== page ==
The power plant may also be coupled to an external grid, possibly comprising one or more overhead lines (OHLs) for providing power to customers and/or other power plants and/or for receiving power from other power plants. As noted above, however, in some instances, a power plant may lose connection to the external grid. When this occurs, the power plant may attempt to support the plant load with the plant turbines until the connection is restored. In some examples, a monitoring and/or control system may determine, in advance, appropriate turbine actions to achieve a power/load balance within the power plant as quickly as possible. Similarly, upon loss of the power grid, the control system may execute the predetermined actions, thereby transitioning the plant to an islanding mode with minimum risk of loss of power within the plant.

As noted above, a power plant may be a combined cycle power plant. A control system may monitor the gas and steam turbine operations as well as the power consumption of the plant loads. The control system may also provide predetermined target loads for operation of the turbines during an islanding event. The operating modes of the turbines and plant internal loads may be entered into an algorithm that determines a post transition plant configuration with minimal risk of a plant trip (i.e., minimizing the risk of all turbines tripping, thus minimizing the risk of a blackout). This configuration may be continuously determined and distributed to the turbine controls. In some examples, when an islanding event occurs, the controls may instantaneously execute the predetermined actions to transition to an islanding mode.

One such algorithm may determine which gas turbine in the power plant is closest in load to a pre-islanding plant internal load. This gas turbine may be selected as the “lifeboat,” or the turbine intended to carry the plant load during the islanding event. In some examples, this may minimize the step change in load requested of the gas turbine and thereby reduce the risk of tripping that turbine. Alternatively, all other turbines of the power plant may be instructed to enter FSNL mode, with the breaker open, which may minimize the over-frequency caused by system inertia as the turbines are ramped down.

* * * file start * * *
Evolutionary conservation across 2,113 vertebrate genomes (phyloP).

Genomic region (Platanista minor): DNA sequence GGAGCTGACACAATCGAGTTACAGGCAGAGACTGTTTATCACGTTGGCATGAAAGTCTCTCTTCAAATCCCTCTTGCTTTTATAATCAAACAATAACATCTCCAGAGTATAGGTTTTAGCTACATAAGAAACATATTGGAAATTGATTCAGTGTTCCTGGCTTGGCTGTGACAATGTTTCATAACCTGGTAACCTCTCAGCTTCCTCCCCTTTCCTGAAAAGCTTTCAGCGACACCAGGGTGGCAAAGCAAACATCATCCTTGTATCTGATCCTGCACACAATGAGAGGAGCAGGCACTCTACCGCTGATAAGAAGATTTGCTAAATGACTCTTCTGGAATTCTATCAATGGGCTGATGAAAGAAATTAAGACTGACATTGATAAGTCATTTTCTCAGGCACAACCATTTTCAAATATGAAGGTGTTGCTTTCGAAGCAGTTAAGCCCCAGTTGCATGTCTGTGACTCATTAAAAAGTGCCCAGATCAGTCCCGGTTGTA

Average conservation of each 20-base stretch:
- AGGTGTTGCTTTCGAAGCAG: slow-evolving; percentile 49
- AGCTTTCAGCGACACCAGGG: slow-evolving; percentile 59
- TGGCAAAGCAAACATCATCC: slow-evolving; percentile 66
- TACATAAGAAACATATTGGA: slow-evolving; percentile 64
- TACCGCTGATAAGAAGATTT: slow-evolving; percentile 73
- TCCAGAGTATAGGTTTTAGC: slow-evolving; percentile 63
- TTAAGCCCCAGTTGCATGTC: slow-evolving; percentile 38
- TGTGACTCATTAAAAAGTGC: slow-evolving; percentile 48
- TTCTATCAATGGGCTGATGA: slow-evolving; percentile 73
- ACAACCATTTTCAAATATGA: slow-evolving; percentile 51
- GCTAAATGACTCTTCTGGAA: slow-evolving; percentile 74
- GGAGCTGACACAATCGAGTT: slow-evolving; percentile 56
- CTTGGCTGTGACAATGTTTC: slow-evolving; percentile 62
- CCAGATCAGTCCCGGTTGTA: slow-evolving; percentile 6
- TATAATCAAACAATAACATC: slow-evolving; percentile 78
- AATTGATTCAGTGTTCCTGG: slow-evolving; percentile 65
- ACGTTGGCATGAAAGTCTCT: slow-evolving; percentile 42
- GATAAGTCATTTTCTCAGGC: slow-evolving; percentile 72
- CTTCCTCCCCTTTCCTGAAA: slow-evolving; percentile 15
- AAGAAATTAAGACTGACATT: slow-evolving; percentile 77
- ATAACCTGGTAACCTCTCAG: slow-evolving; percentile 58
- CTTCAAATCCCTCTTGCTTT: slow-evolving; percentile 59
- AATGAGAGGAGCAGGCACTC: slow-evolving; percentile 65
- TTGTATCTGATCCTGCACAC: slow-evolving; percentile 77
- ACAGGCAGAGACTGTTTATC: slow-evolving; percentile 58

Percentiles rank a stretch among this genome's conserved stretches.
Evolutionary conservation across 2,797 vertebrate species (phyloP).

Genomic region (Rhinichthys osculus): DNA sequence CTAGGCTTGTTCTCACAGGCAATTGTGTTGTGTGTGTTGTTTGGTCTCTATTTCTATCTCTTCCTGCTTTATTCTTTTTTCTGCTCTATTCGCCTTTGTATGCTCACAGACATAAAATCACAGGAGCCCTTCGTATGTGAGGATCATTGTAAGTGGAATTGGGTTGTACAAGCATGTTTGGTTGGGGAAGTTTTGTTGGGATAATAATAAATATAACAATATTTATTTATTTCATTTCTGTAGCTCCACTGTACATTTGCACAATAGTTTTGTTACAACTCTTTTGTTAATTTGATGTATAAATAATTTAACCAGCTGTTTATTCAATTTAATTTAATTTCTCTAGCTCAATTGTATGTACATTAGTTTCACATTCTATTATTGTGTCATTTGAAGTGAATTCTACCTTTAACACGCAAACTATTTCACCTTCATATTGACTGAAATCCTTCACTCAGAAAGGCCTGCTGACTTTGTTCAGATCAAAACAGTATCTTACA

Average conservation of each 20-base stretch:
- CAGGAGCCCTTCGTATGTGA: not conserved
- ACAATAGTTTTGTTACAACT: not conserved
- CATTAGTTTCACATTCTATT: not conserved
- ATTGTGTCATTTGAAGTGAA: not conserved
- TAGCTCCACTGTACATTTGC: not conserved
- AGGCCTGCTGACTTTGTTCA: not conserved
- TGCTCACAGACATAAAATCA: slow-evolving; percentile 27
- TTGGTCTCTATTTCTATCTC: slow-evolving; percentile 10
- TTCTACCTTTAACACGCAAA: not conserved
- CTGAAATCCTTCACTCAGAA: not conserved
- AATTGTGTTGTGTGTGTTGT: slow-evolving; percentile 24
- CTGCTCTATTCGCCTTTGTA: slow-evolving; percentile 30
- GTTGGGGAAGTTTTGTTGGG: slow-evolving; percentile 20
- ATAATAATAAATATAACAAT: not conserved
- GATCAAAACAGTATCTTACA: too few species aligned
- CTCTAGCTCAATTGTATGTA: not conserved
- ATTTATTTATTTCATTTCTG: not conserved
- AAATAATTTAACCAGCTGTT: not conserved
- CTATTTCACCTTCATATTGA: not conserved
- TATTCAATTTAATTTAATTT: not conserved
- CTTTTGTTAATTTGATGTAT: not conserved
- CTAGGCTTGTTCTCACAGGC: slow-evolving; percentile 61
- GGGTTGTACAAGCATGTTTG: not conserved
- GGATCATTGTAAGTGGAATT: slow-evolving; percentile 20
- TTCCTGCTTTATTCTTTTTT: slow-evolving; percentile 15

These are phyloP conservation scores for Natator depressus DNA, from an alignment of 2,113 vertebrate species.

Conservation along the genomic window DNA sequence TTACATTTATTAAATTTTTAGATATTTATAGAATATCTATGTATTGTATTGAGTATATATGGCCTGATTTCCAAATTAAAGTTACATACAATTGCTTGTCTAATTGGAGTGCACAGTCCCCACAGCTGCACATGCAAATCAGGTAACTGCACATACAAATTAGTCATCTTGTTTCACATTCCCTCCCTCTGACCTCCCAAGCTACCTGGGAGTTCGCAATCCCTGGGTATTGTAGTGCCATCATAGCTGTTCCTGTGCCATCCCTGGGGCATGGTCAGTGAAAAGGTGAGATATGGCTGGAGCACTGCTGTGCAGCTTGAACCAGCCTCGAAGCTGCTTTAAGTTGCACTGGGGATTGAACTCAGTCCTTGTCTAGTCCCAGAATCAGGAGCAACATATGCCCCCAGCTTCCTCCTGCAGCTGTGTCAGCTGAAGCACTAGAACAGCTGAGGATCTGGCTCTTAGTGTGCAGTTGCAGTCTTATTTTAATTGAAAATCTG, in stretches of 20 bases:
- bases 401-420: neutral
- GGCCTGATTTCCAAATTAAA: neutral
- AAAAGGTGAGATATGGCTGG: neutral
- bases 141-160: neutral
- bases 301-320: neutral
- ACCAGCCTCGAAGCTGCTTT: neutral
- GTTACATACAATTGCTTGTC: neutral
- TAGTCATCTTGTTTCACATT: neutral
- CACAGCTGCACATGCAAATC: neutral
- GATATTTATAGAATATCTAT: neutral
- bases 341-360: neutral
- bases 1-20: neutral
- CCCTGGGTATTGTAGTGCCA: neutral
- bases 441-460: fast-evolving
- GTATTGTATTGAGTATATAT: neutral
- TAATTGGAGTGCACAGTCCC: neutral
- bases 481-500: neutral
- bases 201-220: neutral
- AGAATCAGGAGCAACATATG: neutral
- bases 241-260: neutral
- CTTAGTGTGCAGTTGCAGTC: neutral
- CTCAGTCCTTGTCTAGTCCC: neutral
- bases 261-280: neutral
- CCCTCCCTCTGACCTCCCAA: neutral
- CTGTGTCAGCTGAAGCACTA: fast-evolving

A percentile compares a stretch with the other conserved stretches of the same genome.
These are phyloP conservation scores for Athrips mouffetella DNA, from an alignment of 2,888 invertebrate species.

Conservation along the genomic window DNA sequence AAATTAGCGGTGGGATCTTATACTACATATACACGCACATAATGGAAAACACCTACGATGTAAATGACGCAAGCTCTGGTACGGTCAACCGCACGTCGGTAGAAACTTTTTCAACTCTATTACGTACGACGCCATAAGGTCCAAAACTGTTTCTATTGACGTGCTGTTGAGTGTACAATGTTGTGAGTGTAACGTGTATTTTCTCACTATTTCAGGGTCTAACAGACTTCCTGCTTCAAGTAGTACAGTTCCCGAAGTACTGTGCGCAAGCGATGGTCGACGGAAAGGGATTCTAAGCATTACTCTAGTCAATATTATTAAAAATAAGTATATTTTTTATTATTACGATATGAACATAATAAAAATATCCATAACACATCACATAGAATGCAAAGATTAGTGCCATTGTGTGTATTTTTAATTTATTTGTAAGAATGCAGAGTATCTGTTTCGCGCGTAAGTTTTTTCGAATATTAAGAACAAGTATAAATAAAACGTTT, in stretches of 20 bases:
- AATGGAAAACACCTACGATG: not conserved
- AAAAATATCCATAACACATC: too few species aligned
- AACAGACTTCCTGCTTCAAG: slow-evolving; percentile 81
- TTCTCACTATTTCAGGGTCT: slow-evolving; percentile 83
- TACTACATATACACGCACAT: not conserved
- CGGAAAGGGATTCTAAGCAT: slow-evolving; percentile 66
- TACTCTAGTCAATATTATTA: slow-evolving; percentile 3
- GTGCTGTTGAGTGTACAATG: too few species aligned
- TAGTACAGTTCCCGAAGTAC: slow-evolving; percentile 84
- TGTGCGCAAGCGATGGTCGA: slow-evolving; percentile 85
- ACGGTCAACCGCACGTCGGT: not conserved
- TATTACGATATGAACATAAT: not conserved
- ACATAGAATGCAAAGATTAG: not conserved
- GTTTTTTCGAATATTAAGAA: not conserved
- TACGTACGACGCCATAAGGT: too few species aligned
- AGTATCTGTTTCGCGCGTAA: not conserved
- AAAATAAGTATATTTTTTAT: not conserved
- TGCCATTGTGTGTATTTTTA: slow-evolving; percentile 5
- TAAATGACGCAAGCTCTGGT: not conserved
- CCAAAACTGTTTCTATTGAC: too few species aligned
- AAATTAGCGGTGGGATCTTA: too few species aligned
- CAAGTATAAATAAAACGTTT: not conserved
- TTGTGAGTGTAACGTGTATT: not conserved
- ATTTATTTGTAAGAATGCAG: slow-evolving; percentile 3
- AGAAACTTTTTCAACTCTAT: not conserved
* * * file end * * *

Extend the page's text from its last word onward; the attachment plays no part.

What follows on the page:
FIG. 1 depicts an illustrative power plant 100 in which techniques for performing islanding operations may be implemented. This can apply to a power plant and/or to parts of a power plant in unit and/or block arrangement. In some aspects, the power plant 100 may be connected to an external grid 102 via transmission lines equipped with one or more breakers, such as the “A” breaker 104 shown in FIG. 1. An islanding mode may be defined as the complete isolation of the power plant 100 from the external grid 102 with all of the “A” breakers open. Further, FIG. 1 illustrates one simplified power plant 100 comprising four gas turbines 106, 108, 110, and 112 as well as two steam turbines 114 and 116. However, any number and/or combination of gas and steam turbines may be utilized to implement the power plant 100. Additionally, each of the turbines, both gas and steam, may be connected to a common switchyard bus, or any type of bus for transferring power.